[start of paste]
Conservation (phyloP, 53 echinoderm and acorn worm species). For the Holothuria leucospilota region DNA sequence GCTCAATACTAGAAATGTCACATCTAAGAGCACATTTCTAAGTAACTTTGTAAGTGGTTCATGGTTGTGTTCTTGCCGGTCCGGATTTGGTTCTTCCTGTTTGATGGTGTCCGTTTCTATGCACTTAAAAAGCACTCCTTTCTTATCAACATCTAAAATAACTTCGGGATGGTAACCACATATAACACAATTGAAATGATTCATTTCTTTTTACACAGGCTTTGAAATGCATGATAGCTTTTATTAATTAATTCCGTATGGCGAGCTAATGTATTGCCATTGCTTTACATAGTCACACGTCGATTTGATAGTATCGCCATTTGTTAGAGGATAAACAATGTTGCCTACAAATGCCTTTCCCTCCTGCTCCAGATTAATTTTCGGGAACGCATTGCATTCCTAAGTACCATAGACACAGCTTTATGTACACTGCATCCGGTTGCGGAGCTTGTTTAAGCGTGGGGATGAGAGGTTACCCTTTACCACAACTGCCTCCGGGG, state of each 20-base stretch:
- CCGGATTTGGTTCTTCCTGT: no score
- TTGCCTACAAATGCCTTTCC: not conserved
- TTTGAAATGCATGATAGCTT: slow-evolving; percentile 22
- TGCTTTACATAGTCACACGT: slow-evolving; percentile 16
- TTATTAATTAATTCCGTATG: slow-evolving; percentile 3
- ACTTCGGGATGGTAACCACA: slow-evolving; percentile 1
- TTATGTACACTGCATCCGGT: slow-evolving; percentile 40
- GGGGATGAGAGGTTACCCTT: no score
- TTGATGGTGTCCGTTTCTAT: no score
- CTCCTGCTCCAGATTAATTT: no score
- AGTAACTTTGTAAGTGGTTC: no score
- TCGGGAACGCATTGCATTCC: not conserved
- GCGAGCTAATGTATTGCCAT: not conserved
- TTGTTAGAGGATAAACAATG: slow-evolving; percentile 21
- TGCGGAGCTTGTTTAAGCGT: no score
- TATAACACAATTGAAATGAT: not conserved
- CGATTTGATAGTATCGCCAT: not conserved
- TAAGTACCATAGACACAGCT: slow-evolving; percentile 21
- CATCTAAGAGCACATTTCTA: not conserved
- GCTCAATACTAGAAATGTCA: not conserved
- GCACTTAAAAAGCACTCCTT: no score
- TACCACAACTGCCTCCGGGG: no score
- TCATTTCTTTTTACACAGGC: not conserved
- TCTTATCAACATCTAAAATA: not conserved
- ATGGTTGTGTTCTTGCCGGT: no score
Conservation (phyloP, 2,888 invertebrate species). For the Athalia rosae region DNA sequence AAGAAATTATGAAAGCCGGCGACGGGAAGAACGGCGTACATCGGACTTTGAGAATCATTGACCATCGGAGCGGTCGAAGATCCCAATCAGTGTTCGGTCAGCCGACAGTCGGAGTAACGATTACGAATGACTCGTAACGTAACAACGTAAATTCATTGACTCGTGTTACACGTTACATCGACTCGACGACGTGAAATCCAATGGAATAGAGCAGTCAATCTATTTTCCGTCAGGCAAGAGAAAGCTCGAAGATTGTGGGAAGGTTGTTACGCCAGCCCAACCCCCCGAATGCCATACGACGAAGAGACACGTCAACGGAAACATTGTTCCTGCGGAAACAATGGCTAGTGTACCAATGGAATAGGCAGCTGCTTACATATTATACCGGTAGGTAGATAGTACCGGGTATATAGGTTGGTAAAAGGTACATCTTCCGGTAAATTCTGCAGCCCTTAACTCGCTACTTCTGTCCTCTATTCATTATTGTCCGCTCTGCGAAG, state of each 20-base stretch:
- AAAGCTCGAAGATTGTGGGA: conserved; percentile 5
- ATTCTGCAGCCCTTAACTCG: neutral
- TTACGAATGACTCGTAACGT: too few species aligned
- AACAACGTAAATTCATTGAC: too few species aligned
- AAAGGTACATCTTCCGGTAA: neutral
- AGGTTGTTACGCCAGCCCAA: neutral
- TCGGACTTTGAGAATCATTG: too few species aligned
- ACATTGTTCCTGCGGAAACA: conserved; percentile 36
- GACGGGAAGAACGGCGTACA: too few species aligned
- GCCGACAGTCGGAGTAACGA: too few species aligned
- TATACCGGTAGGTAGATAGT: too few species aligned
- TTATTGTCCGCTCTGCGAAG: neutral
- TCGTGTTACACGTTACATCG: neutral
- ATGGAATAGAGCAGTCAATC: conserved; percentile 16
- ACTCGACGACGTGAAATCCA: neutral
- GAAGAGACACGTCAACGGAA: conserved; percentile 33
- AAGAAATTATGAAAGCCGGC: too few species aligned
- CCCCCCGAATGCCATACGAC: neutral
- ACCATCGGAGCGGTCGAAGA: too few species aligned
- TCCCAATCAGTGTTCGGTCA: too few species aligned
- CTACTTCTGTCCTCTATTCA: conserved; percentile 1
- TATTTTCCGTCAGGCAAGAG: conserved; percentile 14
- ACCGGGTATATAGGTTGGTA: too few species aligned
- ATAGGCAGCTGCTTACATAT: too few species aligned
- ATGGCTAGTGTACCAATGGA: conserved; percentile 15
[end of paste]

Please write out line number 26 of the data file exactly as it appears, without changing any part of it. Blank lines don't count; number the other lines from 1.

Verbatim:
- ATGGTTGTGTTCTTGCCGGT: no score